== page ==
“I am not what happened to me i am what i choose to become.” – Carl Jung

Carl Jung offered many sobering messages to the world through his work, providing a structure to the inner world of the psyche that still held the mystical nature of the ancients yet appealed to the rationality of the emerging worldview of psyche as a science.

The power to choose your own self, or the expression of that self, is indeed the highest form of freedom; but can we really believe it? In our world of detractors and division, it seems that with every step there is a box waiting to be placed upon you. You are considered X or Y by some people if you even get out of bed in the morning.

Yet, perhaps Jung is inviting us to rise above the noise and engage with the timeless quality of our own existence, and how that presents in its is-ness.

There is without question no way in which we can control the perceptions of other people around us and how they see what they think we are. There will always be that constant feedback how they see us to be in our being, which can be useful in self-reflection. Why am I presenting that way? Is it something that I am doing, or could it also be a previous experience or belief system of theirs? Or a bit of both.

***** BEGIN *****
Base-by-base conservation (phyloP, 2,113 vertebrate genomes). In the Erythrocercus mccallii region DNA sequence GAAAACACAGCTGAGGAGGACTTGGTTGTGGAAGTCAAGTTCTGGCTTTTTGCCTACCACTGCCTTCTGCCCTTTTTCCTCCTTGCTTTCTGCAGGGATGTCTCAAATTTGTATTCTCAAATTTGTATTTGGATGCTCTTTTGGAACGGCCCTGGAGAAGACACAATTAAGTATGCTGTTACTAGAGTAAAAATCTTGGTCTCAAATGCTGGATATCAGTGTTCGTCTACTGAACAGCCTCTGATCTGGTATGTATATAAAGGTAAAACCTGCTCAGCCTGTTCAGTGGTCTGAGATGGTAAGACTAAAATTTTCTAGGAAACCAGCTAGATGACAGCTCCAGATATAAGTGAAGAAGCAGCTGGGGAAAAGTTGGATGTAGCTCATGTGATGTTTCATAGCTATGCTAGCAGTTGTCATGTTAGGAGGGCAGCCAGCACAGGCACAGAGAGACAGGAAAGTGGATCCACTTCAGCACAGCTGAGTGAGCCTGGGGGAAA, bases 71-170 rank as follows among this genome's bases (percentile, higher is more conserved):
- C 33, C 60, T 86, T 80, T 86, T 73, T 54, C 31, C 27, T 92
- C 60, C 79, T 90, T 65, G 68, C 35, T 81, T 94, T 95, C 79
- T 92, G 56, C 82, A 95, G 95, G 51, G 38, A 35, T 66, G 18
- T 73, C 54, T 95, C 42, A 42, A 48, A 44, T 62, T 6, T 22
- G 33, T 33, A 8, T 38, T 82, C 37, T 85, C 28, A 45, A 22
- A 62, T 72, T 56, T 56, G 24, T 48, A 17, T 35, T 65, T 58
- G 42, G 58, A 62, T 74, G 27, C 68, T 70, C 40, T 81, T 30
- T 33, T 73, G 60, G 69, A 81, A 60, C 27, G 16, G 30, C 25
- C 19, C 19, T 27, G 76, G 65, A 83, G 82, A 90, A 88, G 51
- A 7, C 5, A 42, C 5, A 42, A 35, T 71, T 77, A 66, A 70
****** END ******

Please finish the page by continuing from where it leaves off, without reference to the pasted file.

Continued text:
But that does not limit how I choose what ‘I AM’ to be in my truest – or at least the closest to such a truth that I can possibly witness or express – state.

Certainly Jung has – as he did during his time – gained many detractors and downright enemies, but to entirely dismiss his life’s work and offerings could be a considerable mistake for those seeking to engage with the inner ‘Self’ as Jung called it. This Self is what we might colloquially call the higher self; the expression of that totality which you are — behind the mask of psychological defense mechanisms and the things we all do to fit in with our given collective (persona).

The loving, the intelligent, the unacceptable, the base, the primal — the Self.

There is a modern magic to reflecting on the words of great thinkers from a past era; it takes you out of the epistemological debate of the present time, and allows an escape into the timeless.

Sources / Further Reading:

Simply Psychology
Jung Society of Utah